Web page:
LIVE 2012 ELECTION RESULTS*
*Not all races were final as of midnight Tuesday.
|Race||Democratic Candidates||Results||Republican Candidates||Results|
U.S. President, Iowa Results
U.S. President, National Results
|U.S. Congress, District 1||Bruce Braley *||57%||Ben Lange||43%|
|U.S. Congress, District 2||
David Loebsack *
|58%||John Archer Jr.||42%|
|U.S. Congress, District 3||Leonard Boswell *||46%||Tom Latham *||54%|
|U.S. Congress, District 4||
|44%||Steven King *||56%|
|Iowa Judicial Retention, David Wiggins||Retain||54%||Remove||46%|
|House District 39
Our earlier coverage
Republican newcomer Jake Highfill of Johnston appears to have won the Senate District 39 seat vacated by Scott Raecker, according to unofficial numbers from the Polk County Auditor's office.
Election returns show Highfill with 9,212 votes to 8,457 for Democrat Kelsey Clark, also a political newcomer.
Highfill, 22, won the Republican primary over incumbent Erik Helland for the newly redistricted House 39 seat, which covers Johnston, Grimes and a portion of rural Polk County west of Saylorville Lake.
"It was a great win," Highfill said after the results came in. "I had one hell of an opponent, she worked her butt off."
Highfill said he watched results come in with family and friends.
"I'm really glad we won," he said. "I'm really excited to go to the capital. I'm looking forward to working with the House and I'm really, really excited it's overwhelming."
Polk County Elections Office
Carl Wiederaenders, first deputy auditor at the Polk County Election office, said 90,000 or more people voted absentee or early, but that number could grow.
"Any mail that comes in tomorrow or the next day that is postmarked Monday will be counted," he said. He said 1,200 people votged in the office Saturday and again on Monday.
The No. 1 question of the day, particularly for Des Moines residents, has been where to vote. Precincts changed for 80 percent of the people in Polk County, Wiederaenders said.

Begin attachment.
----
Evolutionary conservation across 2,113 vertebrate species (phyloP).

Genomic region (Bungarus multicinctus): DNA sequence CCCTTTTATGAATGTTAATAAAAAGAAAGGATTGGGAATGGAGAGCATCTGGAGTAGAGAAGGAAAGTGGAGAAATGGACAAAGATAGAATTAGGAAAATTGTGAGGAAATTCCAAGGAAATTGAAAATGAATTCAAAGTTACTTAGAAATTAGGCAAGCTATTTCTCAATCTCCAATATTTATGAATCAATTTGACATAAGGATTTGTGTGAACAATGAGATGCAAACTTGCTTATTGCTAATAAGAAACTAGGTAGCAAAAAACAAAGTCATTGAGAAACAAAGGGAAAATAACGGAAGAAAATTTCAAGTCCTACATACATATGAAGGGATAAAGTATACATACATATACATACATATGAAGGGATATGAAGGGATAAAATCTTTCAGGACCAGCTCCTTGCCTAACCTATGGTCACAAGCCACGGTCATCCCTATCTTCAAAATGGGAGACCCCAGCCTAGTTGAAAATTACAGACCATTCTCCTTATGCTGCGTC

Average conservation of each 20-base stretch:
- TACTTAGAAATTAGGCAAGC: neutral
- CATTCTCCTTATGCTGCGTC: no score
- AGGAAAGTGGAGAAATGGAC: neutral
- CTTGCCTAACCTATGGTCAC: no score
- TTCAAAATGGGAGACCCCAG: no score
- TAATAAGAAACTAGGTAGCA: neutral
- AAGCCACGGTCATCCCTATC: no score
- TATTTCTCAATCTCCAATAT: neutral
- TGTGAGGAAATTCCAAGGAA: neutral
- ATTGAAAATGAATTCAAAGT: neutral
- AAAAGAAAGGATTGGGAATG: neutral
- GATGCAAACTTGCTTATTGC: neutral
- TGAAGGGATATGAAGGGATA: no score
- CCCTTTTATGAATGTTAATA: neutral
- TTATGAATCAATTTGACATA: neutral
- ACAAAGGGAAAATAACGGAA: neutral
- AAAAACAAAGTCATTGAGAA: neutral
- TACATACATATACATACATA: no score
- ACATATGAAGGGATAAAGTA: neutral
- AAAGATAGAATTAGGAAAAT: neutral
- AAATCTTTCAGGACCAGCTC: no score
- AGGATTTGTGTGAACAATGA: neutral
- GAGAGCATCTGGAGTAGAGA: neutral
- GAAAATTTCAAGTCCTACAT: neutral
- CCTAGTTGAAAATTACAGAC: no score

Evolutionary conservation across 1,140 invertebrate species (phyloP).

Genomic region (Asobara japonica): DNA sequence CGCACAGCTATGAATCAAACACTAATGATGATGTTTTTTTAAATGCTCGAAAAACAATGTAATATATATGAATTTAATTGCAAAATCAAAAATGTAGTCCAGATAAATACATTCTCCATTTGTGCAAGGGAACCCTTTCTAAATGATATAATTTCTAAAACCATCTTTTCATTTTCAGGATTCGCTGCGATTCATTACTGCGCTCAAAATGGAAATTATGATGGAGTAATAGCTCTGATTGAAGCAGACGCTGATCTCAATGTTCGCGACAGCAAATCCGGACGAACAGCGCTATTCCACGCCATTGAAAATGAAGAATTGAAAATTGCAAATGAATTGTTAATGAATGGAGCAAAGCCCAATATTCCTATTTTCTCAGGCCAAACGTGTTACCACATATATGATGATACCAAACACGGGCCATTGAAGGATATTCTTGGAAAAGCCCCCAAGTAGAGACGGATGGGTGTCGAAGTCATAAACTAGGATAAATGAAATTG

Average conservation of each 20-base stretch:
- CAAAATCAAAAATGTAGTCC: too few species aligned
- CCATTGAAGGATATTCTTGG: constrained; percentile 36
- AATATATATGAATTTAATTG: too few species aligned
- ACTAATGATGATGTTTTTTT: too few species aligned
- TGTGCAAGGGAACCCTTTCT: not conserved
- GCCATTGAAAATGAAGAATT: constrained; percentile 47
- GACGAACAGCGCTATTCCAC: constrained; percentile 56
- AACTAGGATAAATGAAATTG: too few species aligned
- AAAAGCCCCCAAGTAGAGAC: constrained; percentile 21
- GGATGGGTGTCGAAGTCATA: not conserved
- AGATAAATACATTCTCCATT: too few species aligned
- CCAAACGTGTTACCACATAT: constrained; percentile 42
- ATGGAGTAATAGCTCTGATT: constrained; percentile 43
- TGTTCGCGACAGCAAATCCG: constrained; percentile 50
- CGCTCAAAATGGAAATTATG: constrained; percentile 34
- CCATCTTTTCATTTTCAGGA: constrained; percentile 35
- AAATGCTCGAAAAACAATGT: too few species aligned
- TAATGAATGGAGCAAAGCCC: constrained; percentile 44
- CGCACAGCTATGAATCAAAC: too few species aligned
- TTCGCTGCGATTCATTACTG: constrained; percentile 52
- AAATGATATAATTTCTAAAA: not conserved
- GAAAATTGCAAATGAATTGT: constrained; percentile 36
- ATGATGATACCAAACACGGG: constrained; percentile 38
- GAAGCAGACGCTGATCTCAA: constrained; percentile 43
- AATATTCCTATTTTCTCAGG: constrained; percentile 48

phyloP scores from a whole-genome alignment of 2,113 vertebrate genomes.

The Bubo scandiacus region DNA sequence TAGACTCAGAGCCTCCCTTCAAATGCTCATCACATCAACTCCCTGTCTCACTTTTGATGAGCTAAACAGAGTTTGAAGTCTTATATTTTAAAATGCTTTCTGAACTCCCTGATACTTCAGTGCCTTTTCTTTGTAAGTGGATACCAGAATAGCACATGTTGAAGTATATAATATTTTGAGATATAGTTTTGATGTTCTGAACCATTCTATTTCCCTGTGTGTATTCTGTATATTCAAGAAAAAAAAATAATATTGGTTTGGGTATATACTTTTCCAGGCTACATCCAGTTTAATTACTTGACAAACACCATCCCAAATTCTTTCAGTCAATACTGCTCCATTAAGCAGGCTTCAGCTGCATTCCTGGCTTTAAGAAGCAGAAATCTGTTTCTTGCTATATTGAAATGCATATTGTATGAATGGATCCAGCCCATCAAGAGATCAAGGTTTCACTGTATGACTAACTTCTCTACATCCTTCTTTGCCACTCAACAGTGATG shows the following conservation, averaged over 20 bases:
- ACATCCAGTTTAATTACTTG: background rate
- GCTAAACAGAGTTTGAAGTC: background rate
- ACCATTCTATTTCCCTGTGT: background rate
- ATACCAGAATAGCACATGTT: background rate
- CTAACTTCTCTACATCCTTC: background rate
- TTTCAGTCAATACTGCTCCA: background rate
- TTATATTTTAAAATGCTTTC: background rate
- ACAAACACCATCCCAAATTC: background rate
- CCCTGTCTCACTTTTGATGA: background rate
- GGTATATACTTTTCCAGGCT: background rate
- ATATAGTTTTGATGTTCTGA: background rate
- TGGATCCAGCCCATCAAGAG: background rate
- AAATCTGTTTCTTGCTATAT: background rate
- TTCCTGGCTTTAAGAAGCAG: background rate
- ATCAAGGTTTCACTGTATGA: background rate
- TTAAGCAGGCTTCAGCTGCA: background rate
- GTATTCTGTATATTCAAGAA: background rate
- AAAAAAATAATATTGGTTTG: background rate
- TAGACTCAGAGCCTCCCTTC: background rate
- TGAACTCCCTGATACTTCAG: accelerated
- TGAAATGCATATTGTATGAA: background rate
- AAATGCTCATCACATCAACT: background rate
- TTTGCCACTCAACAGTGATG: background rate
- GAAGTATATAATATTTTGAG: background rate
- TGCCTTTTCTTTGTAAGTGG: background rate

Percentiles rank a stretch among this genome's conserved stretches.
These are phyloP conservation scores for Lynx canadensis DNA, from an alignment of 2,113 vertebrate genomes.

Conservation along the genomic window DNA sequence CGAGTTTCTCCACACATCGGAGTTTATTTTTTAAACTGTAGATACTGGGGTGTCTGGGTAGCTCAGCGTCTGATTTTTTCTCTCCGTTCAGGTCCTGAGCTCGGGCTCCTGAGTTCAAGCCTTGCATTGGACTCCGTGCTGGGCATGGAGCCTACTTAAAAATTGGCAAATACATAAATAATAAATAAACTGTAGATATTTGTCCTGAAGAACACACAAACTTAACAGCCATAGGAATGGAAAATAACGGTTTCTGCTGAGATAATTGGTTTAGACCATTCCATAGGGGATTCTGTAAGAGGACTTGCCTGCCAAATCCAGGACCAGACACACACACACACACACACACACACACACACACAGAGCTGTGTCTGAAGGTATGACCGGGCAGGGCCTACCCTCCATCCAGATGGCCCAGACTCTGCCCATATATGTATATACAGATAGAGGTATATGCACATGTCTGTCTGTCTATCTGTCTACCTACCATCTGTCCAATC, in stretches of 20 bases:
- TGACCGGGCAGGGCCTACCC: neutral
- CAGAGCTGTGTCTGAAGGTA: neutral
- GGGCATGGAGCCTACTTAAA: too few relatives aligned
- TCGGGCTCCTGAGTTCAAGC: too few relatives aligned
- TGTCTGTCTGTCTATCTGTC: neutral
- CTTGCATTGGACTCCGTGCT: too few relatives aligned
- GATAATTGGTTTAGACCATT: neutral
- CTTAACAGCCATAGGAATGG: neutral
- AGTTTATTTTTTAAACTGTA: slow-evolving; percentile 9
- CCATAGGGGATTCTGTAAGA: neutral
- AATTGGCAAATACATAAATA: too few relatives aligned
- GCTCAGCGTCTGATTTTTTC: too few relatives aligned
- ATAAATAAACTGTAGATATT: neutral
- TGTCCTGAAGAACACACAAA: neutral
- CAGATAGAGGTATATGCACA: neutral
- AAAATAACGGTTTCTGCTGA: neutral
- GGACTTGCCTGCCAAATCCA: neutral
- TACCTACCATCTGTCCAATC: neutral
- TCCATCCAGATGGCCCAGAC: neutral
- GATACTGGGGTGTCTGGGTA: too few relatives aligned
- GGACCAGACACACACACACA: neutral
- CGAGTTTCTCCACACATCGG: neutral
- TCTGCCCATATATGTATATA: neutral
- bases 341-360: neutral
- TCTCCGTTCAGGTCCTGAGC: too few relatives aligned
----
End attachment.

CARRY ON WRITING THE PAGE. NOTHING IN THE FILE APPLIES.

He said he visited 40 precincts today to see how things were going and believes the polling workers were well-trained. Power was down at one precinct in Urbandale, but the voting machines have battery back-up.
Running Smoothly at Precinct 1
Things at Johnston Precinct 1, located at city hall, were going smoothly just in time for the after-work rush on Tuesday.
Judy Briles, precinct captain, said everything was going great.
"We've had a lot of same day registrations, but that's very common," she said as two different voters registered. "People have been pretty calm."
Brenda Smith, who's voted at precinct 1 since 2003, said she had no problems with voting.
"I think check-in maybe went a little smoother than in the past," she said.
Just after 5 p.m. the parking lot was waiting room only, while voters made a short line to cast their ballots.
"It's Our Civil Duty"
Precincts four and five in Johnston were booming as the lunch hour approached on Tuesday.
Just before 11:30 a.m., voters were lining up at the door to find which precinct to vote for.
Marlin Darr, precinct four captain, said there was a long line as polls opened at 7 a.m. and a steady flow of voters had cast ballots since then.
The precinct, located at Johnston Evangelical Free Church, underwent a big change since the last general election.
"We used to be one big precinct but after the 2010 census they broke us into three," he said. "I've been here quite a long time, but this is new."
Darr said it was hard to gauge if traffic is as busy as previously.
Down the hall at precinct five, Tyler Simpson had just finished his ballot.
"It was real simple," Simpson, 22, said.
Simpson just moved from another swing state in Ohio.
"It's the first time I've voted," he said. "It's our civil duty, out jobs as citizens. I guess you don't have the right to complain."
Traffic Steady at New Johnston Precinct Location